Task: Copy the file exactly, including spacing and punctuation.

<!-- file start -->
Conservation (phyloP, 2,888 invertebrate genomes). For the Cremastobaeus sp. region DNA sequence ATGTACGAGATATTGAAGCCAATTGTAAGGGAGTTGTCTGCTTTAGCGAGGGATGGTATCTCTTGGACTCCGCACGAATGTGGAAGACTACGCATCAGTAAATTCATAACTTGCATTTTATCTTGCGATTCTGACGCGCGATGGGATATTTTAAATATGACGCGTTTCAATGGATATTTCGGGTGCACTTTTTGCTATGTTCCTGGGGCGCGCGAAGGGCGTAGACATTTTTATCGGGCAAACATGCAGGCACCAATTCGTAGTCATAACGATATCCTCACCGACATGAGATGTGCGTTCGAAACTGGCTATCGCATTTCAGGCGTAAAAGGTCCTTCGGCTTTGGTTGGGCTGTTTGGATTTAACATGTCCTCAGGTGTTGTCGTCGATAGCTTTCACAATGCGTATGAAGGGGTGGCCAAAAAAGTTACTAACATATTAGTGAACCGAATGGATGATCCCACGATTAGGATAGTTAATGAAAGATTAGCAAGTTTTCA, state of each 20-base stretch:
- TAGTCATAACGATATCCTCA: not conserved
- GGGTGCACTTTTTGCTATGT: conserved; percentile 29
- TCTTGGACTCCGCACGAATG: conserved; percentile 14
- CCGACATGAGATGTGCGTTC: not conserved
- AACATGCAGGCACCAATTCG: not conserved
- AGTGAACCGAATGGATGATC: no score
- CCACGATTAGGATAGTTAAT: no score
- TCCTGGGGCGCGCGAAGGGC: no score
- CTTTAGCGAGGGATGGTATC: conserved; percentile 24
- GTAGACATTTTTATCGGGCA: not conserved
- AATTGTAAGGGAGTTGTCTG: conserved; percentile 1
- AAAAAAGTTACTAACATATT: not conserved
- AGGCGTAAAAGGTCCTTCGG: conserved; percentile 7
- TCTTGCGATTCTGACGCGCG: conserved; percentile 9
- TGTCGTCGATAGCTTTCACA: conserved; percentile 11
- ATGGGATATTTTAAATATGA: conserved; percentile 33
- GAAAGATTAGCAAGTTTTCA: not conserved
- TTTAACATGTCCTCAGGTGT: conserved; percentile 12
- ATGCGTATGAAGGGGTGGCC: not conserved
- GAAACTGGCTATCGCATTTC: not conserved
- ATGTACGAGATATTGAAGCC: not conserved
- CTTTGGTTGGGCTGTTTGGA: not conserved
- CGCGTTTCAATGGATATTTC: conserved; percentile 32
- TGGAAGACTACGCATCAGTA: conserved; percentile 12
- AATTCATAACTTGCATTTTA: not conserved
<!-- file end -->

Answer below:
Conservation (phyloP, 2,888 invertebrate genomes). For the Cremastobaeus sp. region DNA sequence ATGTACGAGATATTGAAGCCAATTGTAAGGGAGTTGTCTGCTTTAGCGAGGGATGGTATCTCTTGGACTCCGCACGAATGTGGAAGACTACGCATCAGTAAATTCATAACTTGCATTTTATCTTGCGATTCTGACGCGCGATGGGATATTTTAAATATGACGCGTTTCAATGGATATTTCGGGTGCACTTTTTGCTATGTTCCTGGGGCGCGCGAAGGGCGTAGACATTTTTATCGGGCAAACATGCAGGCACCAATTCGTAGTCATAACGATATCCTCACCGACATGAGATGTGCGTTCGAAACTGGCTATCGCATTTCAGGCGTAAAAGGTCCTTCGGCTTTGGTTGGGCTGTTTGGATTTAACATGTCCTCAGGTGTTGTCGTCGATAGCTTTCACAATGCGTATGAAGGGGTGGCCAAAAAAGTTACTAACATATTAGTGAACCGAATGGATGATCCCACGATTAGGATAGTTAATGAAAGATTAGCAAGTTTTCA, state of each 20-base stretch:
- TAGTCATAACGATATCCTCA: not conserved
- GGGTGCACTTTTTGCTATGT: conserved; percentile 29
- TCTTGGACTCCGCACGAATG: conserved; percentile 14
- CCGACATGAGATGTGCGTTC: not conserved
- AACATGCAGGCACCAATTCG: not conserved
- AGTGAACCGAATGGATGATC: no score
- CCACGATTAGGATAGTTAAT: no score
- TCCTGGGGCGCGCGAAGGGC: no score
- CTTTAGCGAGGGATGGTATC: conserved; percentile 24
- GTAGACATTTTTATCGGGCA: not conserved
- AATTGTAAGGGAGTTGTCTG: conserved; percentile 1
- AAAAAAGTTACTAACATATT: not conserved
- AGGCGTAAAAGGTCCTTCGG: conserved; percentile 7
- TCTTGCGATTCTGACGCGCG: conserved; percentile 9
- TGTCGTCGATAGCTTTCACA: conserved; percentile 11
- ATGGGATATTTTAAATATGA: conserved; percentile 33
- GAAAGATTAGCAAGTTTTCA: not conserved
- TTTAACATGTCCTCAGGTGT: conserved; percentile 12
- ATGCGTATGAAGGGGTGGCC: not conserved
- GAAACTGGCTATCGCATTTC: not conserved
- ATGTACGAGATATTGAAGCC: not conserved
- CTTTGGTTGGGCTGTTTGGA: not conserved
- CGCGTTTCAATGGATATTTC: conserved; percentile 32
- TGGAAGACTACGCATCAGTA: conserved; percentile 12
- AATTCATAACTTGCATTTTA: not conserved